The Department of Science and Technology-Central Luzon (DOST-3) has provided technology interventions to communities that lack a potable water supply in Bataan province.
In collaboration with the Bataan Peninsula State University, the DOST-3 has set up a set of solar-powered ultraviolet water filtration system to each of three remote villages to provide residents access to clean water.
This is under the DOST’s expanded implementation of Community Empowerment through the Science and Technology (CEST) program which is aimed at helping build resilient and smart communities by providing science and technology interventions.
The recipients are the island community in Sitio Pulo in Barangay Kabalutan, Orani town and the upland villages of Bangkal in Abucay town and Palili in Samal town where most of the residents belong to the indigenous group Ayta Magbukun.
DOST-3 Regional Director Julius Caesar V. Sicat said on Wednesday that while those residents are used to living with minimum basic necessities, access to potable and clean water is one of their most pressing needs.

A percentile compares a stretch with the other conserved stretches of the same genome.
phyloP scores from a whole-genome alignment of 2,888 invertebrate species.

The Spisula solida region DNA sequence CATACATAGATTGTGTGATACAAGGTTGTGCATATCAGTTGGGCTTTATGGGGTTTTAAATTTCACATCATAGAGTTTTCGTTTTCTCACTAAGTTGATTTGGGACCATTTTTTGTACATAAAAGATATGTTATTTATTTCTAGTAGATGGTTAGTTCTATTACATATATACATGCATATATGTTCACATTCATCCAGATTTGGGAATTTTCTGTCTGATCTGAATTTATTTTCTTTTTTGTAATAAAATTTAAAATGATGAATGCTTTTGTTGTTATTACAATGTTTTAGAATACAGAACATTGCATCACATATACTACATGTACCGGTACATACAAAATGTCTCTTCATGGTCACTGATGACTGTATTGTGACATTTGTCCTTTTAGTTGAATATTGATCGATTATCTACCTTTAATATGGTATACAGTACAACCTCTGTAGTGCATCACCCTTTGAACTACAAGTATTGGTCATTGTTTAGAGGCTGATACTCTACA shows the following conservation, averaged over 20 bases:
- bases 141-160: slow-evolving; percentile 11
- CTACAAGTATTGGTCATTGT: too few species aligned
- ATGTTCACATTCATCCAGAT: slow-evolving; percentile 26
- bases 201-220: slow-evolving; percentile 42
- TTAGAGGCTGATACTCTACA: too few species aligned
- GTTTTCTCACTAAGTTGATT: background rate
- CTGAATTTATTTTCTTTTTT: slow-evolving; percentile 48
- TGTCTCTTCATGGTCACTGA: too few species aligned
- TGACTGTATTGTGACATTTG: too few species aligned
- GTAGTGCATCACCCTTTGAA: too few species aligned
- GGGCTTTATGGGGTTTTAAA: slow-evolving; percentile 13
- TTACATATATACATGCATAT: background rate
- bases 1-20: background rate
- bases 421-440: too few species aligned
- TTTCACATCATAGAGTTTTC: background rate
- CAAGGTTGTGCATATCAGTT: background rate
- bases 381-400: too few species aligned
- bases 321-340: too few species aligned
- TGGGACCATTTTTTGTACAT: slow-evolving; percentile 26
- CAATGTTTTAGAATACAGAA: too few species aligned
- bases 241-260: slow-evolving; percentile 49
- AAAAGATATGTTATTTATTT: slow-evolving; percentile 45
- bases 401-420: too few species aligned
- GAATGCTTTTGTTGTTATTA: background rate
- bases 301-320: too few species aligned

Based on the technology needs assessment that was conducted prior to the deployment of the technology, Sicat said the recipient communities encountered challenges regarding access to potable water.
Sicat said that local residents, including women and children, walk downhill to the stream at the foot of the mountain to get pails of water for their daily activities.
“Naglalakad talaga kami pababa ng bundok para manguha ng inuming tubig sa bukal sa paanan ng bundok. Minsan, inaabot talaga kami ng oras (We walk going down the mountain to get drinking water from the stream at the foot of the mountain which sometimes takes hours),” Angelo Aquile, councilor of Barangay Bangkal in Abucay said in a statement.
On the other hand, residents of Barangay Palili in Samal and Sitio Pulo in Barangay Kabalutan, Orani have to buy drinking water from refilling stations or market which is 30 minutes away from their village.
In Barangay Palili, the potable water is either transported through jeepneys or kolong-kolong (improvised motorized trike) while in Sitio Pulo, the water is transported by boats.
“The installation of the water filtration system is seen as a viable solution to the lack of this basic need,” Sicat said in an interview.
Each unit that is connected to a water source can provide 1,500 liters of clean drinking water per day and can supply 170 households.
Samples sent to the DOST-3 Regional Standards and Testing Laboratory (RSTL) passed the potability test for drinking water. (PNA)